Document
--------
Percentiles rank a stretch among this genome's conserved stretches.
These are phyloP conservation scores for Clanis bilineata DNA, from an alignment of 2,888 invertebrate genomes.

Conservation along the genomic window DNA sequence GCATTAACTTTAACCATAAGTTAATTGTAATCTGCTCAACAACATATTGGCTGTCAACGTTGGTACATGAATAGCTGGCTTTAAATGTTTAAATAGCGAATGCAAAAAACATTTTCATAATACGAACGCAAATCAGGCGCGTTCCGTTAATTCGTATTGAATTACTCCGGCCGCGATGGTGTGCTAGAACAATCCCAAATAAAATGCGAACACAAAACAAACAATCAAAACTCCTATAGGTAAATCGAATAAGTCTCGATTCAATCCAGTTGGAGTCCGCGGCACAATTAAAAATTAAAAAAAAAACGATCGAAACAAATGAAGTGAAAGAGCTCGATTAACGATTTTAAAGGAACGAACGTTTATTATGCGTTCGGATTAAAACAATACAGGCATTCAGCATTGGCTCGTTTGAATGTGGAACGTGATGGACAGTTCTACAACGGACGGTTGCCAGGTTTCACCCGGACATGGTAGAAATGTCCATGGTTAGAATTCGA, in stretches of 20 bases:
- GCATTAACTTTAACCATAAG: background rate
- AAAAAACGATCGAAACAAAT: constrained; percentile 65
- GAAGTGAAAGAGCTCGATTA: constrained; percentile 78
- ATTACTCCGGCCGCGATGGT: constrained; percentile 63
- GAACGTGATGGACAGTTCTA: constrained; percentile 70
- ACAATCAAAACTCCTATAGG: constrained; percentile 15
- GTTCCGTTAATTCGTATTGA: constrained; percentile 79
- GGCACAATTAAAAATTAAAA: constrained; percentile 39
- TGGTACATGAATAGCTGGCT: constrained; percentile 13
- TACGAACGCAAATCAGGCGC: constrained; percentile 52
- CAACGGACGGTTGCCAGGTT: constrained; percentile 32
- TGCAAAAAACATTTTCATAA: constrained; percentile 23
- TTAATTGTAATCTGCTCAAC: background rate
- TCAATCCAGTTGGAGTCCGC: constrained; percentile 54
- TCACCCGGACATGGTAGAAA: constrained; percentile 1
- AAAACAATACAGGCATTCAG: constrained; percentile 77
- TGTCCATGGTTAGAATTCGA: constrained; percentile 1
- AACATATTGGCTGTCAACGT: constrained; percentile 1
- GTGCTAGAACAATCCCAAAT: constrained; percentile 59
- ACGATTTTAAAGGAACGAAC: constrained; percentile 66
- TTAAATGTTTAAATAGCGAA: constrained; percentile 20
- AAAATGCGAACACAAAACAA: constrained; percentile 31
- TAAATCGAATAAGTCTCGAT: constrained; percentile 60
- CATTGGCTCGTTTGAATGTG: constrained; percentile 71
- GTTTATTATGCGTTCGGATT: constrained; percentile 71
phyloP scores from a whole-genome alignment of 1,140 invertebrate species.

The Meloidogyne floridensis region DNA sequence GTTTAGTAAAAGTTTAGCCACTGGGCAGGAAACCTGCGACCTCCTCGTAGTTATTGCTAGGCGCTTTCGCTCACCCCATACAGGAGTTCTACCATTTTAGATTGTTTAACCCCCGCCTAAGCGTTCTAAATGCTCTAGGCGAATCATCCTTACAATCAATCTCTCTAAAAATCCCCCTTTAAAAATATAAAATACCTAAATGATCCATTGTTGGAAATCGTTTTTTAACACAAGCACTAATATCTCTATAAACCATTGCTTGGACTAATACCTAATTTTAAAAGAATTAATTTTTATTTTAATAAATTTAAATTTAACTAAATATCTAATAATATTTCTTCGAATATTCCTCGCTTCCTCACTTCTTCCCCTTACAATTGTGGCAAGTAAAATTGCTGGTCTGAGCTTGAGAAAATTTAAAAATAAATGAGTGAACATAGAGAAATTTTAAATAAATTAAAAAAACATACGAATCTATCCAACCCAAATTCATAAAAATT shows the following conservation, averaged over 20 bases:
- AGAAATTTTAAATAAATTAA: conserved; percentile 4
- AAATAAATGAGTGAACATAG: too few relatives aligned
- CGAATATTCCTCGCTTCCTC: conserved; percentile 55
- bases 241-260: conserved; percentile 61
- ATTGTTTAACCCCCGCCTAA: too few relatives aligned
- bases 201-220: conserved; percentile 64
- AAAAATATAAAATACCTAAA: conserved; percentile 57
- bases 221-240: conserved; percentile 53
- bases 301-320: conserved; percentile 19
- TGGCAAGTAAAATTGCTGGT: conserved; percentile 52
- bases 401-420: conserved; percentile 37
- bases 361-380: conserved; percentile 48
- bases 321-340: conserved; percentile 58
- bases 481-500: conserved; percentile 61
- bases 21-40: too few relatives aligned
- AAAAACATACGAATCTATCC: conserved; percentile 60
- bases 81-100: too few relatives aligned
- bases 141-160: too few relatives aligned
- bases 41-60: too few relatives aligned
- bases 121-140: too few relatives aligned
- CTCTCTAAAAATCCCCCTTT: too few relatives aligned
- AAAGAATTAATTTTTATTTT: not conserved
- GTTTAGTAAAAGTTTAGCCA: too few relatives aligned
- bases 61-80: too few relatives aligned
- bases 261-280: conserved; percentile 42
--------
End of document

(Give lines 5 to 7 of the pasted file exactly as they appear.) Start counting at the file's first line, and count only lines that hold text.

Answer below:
- AAAAAACGATCGAAACAAAT: constrained; percentile 65
- GAAGTGAAAGAGCTCGATTA: constrained; percentile 78
- ATTACTCCGGCCGCGATGGT: constrained; percentile 63